Question:  Hi, hi.  So it seems that, for whatever reason, the Mozambican Government is reluctant to request assistance from SADC.  Is that something that you brought up in your meetings both in Mozambique and in South Africa?  And what was the response from your Mozambican counterparts for why they haven’t sought assistance from SADC?

Ambassador Sales:  Well, thanks for the question.  I was there on behalf of the United States Government, not on behalf of any other body.  And so the conversations that I had with counterparts in the region were about how the United States might be able to deepen its partnership, and I think we had some good conversations and I think partners on the ground recognize that the United States has unique capabilities and has a proven track record of fighting terrorism in a way that promotes the rule of law, and those were the topics of our conversations.

Moderator:  Thank you.  The next question goes live to Kyle Cowan.  Mr. Cowan, please ask your question.

Question:  Good afternoon, Ambassador Sales.  Kyle Cowan here from News 24 in Johannesburg.  Ambassador, the run-up to this event was – it was also stated that you’d be meeting with some South African officials.  Can you give us an assessment or your view on the preparedness and awareness of the South African officials and the risks it sort of poses to neighboring states considering the upheaval in Mozambique?  Thank you.

Ambassador Sales:  Sure.  I’m reluctant to speak on behalf of another government, but what I can tell you is that our South African friends and we have a similar view of the threat picture across the border in Cabo Delgado province.  I think South Africa has a special role to play here as an economic power, as a military power, as a strong democracy that much of the rest of the continent looks to for inspiration and leadership.  So I hope that we’ll be able to find ways to partner together with our friends in Pretoria to degrade and defeat terrorist threats in this part of the continent.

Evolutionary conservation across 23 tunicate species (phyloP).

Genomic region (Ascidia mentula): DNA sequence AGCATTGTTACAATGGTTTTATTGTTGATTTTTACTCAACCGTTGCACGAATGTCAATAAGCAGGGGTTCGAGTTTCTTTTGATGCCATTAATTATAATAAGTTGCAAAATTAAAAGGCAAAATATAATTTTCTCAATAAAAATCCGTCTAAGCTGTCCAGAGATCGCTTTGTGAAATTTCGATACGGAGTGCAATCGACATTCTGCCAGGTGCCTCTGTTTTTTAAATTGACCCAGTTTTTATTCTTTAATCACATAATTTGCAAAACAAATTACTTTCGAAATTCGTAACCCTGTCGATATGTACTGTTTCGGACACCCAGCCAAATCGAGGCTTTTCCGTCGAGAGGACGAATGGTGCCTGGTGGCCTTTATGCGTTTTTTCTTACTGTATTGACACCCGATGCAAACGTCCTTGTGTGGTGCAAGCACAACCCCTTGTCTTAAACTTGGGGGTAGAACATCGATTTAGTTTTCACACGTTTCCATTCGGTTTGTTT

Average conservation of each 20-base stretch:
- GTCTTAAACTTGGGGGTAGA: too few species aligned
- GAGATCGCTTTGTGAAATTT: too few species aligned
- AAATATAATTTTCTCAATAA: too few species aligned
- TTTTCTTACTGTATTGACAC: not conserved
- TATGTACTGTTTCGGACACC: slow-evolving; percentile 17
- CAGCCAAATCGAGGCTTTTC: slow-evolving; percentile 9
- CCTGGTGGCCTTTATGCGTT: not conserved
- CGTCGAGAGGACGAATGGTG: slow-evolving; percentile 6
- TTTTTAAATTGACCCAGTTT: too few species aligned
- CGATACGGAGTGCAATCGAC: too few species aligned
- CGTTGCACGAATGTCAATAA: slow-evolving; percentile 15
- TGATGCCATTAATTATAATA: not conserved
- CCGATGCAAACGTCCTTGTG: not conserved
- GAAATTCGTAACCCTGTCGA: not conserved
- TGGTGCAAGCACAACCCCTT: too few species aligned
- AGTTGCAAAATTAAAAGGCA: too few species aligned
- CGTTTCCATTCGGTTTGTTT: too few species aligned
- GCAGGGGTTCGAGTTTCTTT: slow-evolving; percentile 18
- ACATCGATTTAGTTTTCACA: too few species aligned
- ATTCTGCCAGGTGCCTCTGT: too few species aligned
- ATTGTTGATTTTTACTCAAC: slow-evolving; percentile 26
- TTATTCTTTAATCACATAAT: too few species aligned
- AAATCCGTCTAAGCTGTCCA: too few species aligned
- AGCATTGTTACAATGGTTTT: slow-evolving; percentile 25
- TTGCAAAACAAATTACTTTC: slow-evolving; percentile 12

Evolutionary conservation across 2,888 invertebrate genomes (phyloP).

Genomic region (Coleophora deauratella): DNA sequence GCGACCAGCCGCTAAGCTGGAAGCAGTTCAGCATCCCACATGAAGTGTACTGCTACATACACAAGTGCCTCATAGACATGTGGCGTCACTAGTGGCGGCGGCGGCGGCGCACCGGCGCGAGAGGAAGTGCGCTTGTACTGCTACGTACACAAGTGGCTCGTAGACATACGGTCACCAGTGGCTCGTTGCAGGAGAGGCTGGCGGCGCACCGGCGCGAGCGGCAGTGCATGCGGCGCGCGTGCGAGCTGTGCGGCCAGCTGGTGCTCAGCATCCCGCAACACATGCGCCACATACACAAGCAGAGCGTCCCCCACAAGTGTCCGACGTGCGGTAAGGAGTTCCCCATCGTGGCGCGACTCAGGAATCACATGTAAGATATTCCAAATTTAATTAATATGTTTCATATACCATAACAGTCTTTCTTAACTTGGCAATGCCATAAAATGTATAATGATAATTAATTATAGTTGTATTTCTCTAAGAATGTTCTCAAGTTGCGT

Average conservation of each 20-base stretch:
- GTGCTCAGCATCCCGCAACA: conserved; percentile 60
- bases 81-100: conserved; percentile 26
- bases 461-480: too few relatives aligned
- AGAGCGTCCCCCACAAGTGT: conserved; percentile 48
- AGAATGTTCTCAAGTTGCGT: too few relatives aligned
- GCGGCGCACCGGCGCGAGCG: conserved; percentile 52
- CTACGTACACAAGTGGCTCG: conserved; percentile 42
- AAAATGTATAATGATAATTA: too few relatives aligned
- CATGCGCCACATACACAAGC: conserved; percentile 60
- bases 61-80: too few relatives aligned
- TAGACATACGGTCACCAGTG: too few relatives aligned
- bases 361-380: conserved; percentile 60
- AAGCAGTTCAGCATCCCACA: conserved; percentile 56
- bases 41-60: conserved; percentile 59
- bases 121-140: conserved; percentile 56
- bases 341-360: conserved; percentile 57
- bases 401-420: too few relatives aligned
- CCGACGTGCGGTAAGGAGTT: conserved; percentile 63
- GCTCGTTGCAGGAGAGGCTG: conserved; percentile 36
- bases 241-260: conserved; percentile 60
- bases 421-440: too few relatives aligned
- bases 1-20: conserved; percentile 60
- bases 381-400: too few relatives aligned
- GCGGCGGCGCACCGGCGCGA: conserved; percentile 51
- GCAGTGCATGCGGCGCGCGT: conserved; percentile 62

Moderator:  Thank you.  The next question goes live to Peter Fabricius.  Mr. Fabricius, please ask your question. 

Question:  Thank you very much, Marissa.  Yeah.  Thank you very much, Ambassador Sales.  Yeah, look.  I mean, I’m really just following up a bit on the previous questions.  Could you just give a more precise idea of what the U.S. has in mind in terms of addressing the security issue?  I understand that you’re looking at the problem more widely in terms of humanitarian and so on, but what are we – what are we talking about in terms of U.S., let’s say, boots on the ground or whatever your conception is of the military role that might be – that you might be prepared to play?

Ambassador Sales:  Yeah.  So I was there to discuss capacity building with respect to civilian counterterrorism capabilities.  I’m not representing the Defense Department; I’m representing the State Department.  And typically what the State Department has done in other parts of the world is to help bolster law enforcement capabilities, things like the ability to investigate terrorist attacks, to prevent terrorist attacks, to collect evidence from the battlefield, to train prosecutors to use that evidence in courts of law to obtain convictions that will take terrorists off the battlefield for prolonged sentences upon their conviction.